# CSCI561 Foundations of Artificial Intelligence Homework 3 solved

\$35.00

## Description

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You are the CTO of a new startup company, SpeedRacer, and you want your
autonomous cars to navigate throughout the city of Los Angeles. The cars can move
North, South, East, or West (see directions to the right). The city can be represented in a
grid, as below:
0,0 1,0 2,0 3,0 4,0
0,1 1,1 2,1 3,1 4,1
0,2 1,2 2,2 3,2 4,2
0,3 1,3 2,3 3,3 4,3
0,4 1,4 2,4 3,4 4,4
N
S
W E
There will be some obstacles, such as buildings, road closings, etc. If a car crashes
into a building or road closure, SpeedRacer has to pay \$100. You know the locations
of these, and they will not change over time. You also spend \$1 for gas each time you
move. The cars will start from a given SpeedRacer parking lot, and will end at
another parking lot. When you arrive at your destination parking lot, you will
receive \$100. Your goal is to make the most money1 over time with the greatest
likelihood. Your cars have a faulty turning mechanism, so they have a chance of
going in a direction other than the one suggested by your model. They will go in the
correct direction 70% of the time (10% in each other direction, including along
borders).
should try to go in each city grid location given your goal of making the most money.
Then, to make sure that this is a good algorithm when you present it to the rest of
your board, you should simulate the car moving through the city grid. To do this,
you will use your policy from your start location. You will then check to see if the car
went in the correct direction using a random number generator with specific seeds
to make sure you can reproduce your output. You will simulate your car moving
through the city grid 10 times using the random seeds 0, 1, 2, 3, 4, 5, 6, 7, 8, and 9.
You will report the mean over these 10 simulations as an integer after using the
floor operation (e.g., numpy.floor(meanResult)). An example of this process is
given in detail below.
Input: The file input.txt in the current directory of your program will be formatted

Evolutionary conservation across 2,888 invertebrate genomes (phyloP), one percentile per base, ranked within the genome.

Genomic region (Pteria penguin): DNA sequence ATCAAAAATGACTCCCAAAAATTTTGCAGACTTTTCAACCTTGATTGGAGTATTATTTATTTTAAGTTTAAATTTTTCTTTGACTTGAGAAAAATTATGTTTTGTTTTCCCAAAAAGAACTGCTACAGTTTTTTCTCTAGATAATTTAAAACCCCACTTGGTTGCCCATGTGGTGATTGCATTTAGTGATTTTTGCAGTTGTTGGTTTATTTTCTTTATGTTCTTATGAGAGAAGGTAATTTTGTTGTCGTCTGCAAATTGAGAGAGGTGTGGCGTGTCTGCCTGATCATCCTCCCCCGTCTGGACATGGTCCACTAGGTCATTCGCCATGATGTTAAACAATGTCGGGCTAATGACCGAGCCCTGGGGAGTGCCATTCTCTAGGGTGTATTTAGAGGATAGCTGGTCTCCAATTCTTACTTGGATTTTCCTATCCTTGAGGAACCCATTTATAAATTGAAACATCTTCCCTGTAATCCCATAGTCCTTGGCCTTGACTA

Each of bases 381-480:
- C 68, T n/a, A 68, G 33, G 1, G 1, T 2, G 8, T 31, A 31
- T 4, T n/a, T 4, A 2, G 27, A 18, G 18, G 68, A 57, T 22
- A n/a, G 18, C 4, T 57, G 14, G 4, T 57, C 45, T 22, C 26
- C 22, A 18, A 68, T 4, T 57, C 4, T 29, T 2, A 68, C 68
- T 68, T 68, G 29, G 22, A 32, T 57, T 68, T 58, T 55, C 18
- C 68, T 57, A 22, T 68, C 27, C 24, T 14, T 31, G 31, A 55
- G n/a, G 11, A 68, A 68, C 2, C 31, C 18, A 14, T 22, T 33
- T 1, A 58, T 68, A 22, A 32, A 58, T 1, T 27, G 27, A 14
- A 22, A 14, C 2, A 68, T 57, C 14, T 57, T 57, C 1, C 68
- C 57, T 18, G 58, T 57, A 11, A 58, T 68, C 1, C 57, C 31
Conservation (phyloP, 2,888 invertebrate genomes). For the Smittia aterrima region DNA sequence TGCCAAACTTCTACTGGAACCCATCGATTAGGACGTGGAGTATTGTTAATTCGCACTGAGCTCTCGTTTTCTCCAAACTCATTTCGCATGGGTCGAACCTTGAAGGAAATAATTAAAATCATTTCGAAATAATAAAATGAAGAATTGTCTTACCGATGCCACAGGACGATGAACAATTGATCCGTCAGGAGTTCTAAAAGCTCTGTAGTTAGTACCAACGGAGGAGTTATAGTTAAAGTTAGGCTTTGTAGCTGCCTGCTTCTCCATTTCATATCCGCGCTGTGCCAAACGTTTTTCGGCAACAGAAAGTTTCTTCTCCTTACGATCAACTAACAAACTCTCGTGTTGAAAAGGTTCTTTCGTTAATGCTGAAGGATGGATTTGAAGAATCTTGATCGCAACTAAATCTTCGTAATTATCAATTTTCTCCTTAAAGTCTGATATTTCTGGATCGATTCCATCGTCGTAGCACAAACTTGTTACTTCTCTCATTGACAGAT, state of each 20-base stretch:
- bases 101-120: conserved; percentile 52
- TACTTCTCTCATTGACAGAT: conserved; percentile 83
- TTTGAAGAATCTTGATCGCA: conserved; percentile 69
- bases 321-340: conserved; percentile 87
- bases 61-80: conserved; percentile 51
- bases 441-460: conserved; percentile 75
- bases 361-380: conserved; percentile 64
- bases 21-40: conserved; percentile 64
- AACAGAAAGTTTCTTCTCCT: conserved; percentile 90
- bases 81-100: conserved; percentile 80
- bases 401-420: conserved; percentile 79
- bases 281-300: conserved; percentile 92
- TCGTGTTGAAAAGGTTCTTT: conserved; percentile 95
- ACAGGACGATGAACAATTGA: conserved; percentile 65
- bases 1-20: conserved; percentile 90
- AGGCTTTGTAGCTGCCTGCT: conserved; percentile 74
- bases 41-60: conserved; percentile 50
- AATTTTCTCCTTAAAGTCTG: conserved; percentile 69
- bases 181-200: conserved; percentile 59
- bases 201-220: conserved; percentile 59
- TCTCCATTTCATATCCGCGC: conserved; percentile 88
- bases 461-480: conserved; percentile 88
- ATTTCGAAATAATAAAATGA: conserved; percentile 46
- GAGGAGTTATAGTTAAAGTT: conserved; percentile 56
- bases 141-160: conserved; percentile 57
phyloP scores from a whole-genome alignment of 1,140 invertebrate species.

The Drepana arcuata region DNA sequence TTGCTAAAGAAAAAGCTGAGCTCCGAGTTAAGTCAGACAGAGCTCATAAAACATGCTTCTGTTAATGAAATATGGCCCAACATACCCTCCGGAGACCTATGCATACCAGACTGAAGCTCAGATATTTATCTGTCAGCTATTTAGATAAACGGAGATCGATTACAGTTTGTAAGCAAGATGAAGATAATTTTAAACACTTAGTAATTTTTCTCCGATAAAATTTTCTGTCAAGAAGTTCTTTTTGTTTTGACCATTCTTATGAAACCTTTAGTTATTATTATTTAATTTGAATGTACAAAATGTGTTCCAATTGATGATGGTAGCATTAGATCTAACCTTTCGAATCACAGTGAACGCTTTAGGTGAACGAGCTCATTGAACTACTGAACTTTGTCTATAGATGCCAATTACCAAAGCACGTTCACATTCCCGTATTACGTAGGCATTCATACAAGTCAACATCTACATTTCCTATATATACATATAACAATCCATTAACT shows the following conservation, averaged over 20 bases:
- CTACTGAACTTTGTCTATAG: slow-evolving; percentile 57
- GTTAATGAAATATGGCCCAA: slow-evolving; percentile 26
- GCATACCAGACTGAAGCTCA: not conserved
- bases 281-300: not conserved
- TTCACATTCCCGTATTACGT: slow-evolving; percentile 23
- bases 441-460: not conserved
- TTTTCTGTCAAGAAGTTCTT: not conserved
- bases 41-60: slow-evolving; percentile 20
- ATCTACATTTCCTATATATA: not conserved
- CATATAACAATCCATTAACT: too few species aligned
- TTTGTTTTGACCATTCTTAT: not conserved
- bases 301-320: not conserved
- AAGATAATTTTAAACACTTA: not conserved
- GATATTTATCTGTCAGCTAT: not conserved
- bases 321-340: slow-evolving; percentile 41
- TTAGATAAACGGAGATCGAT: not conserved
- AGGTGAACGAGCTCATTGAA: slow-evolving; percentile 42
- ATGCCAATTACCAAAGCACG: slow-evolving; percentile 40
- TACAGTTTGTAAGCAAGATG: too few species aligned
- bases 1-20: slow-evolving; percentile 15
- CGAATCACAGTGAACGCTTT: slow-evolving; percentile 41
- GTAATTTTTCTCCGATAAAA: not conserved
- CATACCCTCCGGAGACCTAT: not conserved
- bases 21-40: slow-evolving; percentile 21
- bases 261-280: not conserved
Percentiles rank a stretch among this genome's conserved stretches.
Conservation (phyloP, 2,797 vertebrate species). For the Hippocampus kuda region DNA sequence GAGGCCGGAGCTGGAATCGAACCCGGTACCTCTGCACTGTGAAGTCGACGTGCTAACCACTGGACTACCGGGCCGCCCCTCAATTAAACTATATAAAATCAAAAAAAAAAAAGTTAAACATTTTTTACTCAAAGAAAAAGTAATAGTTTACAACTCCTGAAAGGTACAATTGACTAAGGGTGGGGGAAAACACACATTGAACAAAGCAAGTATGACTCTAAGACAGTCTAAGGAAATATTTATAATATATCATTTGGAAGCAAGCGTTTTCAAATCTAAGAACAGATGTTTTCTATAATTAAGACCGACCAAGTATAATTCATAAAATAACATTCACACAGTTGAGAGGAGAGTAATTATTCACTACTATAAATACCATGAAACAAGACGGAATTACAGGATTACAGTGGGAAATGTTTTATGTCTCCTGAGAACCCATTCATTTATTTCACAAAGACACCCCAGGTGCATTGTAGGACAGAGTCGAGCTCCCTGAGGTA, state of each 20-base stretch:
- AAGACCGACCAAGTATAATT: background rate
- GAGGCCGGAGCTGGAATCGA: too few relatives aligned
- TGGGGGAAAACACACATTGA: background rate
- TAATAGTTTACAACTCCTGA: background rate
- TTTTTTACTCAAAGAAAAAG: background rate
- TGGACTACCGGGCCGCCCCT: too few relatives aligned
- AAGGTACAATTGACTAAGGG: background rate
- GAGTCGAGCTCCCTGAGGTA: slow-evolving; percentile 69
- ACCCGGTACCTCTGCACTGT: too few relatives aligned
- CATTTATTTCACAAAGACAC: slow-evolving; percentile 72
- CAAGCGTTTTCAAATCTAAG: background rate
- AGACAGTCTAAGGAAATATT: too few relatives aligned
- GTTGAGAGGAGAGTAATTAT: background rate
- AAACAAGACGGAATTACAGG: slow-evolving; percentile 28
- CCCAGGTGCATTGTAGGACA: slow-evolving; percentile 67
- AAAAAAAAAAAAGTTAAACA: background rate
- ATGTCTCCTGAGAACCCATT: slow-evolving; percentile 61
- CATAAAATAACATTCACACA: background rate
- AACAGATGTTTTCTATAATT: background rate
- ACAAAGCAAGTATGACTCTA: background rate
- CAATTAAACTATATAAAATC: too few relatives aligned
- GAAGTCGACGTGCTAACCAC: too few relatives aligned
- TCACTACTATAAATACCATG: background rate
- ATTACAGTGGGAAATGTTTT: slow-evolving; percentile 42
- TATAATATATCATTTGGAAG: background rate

as follows:
First line: strictly positive 32-bit integer s, size of grid [grid is a square of size sxs]
Second line: strictly positive 32-bit integer n, number of cars
Third line: strictly positive 32-bit integer o, number of obstacles
Next o lines: 32-bit integer x, 32-bit integer y, denoting the location of obstacles
Next n lines: 32-bit integer x, 32-bit integer y, denoting the start location of each
car
Next n lines: 32-bit integer x, 32-bit integer y, denoting the terminal location of
each car
Output:
n lines: 32-bit integer, denoting the mean money earned in simulation for each
car, integer result of floor operation
1
Note that although we would like to make the most money possible, you MUST use
the parameters we provide to make sure everyone gets the same value. Other
parameters may give better results, but you should not use them. You SHOULD use
an approach we learned in class to make sure you get the same value.
Example:
Input.txt
3
1
1
0,1
2,0
0,0
Output.txt
95
For example, say you have a 3×3 grid, as follows, with 1 car in start position 2,0
(green):
99 -1 -1
-101 -1 -1
-1 -1 -1
You determine that based on the locations of certain obstacles, you should move in
these directions in each cell:
99 ¬ ¬
­ ­ ­
® ­ ­
Then, you should do simulation using this policy. Beginning at the start position,
move in the direction suggested by your policy. There is a 10% chance that you will
move South, so check your direction using random generation with random seed = 0
(see code below). In this case, you actually move West, so you will receive -\$1. You
will now try to move West again based on your policy. With the random seed = 0,